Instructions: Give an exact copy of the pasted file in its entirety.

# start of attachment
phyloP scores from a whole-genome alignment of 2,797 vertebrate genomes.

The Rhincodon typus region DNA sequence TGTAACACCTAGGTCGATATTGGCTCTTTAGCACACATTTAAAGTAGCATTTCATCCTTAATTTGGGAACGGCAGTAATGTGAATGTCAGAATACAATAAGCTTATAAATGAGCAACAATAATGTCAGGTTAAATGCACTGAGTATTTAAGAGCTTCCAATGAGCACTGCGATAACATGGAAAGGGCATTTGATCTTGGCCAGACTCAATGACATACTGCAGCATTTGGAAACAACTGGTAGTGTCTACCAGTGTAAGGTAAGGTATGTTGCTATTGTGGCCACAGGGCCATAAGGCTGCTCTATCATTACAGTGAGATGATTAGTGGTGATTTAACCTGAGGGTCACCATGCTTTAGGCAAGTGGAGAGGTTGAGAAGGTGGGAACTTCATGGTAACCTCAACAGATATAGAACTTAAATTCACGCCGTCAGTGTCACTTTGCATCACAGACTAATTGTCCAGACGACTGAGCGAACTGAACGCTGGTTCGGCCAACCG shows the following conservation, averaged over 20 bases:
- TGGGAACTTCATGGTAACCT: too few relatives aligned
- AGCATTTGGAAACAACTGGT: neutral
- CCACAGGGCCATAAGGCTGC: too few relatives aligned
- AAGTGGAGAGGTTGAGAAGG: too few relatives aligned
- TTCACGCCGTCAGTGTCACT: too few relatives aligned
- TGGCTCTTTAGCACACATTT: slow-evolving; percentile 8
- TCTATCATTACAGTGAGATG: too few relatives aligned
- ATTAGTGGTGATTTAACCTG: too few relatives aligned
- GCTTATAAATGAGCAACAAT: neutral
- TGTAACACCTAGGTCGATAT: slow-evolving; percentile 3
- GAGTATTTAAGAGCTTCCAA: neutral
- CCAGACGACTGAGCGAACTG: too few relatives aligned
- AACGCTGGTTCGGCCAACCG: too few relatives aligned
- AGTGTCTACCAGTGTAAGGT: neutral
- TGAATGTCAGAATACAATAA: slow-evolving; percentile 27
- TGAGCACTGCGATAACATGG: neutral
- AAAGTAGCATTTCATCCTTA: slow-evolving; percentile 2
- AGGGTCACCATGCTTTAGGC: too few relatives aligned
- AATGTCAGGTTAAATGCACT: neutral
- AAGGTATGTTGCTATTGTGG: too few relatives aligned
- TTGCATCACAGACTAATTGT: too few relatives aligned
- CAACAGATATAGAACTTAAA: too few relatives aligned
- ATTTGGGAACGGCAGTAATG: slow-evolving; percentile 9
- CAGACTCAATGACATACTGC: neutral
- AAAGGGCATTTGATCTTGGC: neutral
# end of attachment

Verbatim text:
phyloP scores from a whole-genome alignment of 2,797 vertebrate genomes.

The Rhincodon typus region DNA sequence TGTAACACCTAGGTCGATATTGGCTCTTTAGCACACATTTAAAGTAGCATTTCATCCTTAATTTGGGAACGGCAGTAATGTGAATGTCAGAATACAATAAGCTTATAAATGAGCAACAATAATGTCAGGTTAAATGCACTGAGTATTTAAGAGCTTCCAATGAGCACTGCGATAACATGGAAAGGGCATTTGATCTTGGCCAGACTCAATGACATACTGCAGCATTTGGAAACAACTGGTAGTGTCTACCAGTGTAAGGTAAGGTATGTTGCTATTGTGGCCACAGGGCCATAAGGCTGCTCTATCATTACAGTGAGATGATTAGTGGTGATTTAACCTGAGGGTCACCATGCTTTAGGCAAGTGGAGAGGTTGAGAAGGTGGGAACTTCATGGTAACCTCAACAGATATAGAACTTAAATTCACGCCGTCAGTGTCACTTTGCATCACAGACTAATTGTCCAGACGACTGAGCGAACTGAACGCTGGTTCGGCCAACCG shows the following conservation, averaged over 20 bases:
- TGGGAACTTCATGGTAACCT: too few relatives aligned
- AGCATTTGGAAACAACTGGT: neutral
- CCACAGGGCCATAAGGCTGC: too few relatives aligned
- AAGTGGAGAGGTTGAGAAGG: too few relatives aligned
- TTCACGCCGTCAGTGTCACT: too few relatives aligned
- TGGCTCTTTAGCACACATTT: slow-evolving; percentile 8
- TCTATCATTACAGTGAGATG: too few relatives aligned
- ATTAGTGGTGATTTAACCTG: too few relatives aligned
- GCTTATAAATGAGCAACAAT: neutral
- TGTAACACCTAGGTCGATAT: slow-evolving; percentile 3
- GAGTATTTAAGAGCTTCCAA: neutral
- CCAGACGACTGAGCGAACTG: too few relatives aligned
- AACGCTGGTTCGGCCAACCG: too few relatives aligned
- AGTGTCTACCAGTGTAAGGT: neutral
- TGAATGTCAGAATACAATAA: slow-evolving; percentile 27
- TGAGCACTGCGATAACATGG: neutral
- AAAGTAGCATTTCATCCTTA: slow-evolving; percentile 2
- AGGGTCACCATGCTTTAGGC: too few relatives aligned
- AATGTCAGGTTAAATGCACT: neutral
- AAGGTATGTTGCTATTGTGG: too few relatives aligned
- TTGCATCACAGACTAATTGT: too few relatives aligned
- CAACAGATATAGAACTTAAA: too few relatives aligned
- ATTTGGGAACGGCAGTAATG: slow-evolving; percentile 9
- CAGACTCAATGACATACTGC: neutral
- AAAGGGCATTTGATCTTGGC: neutral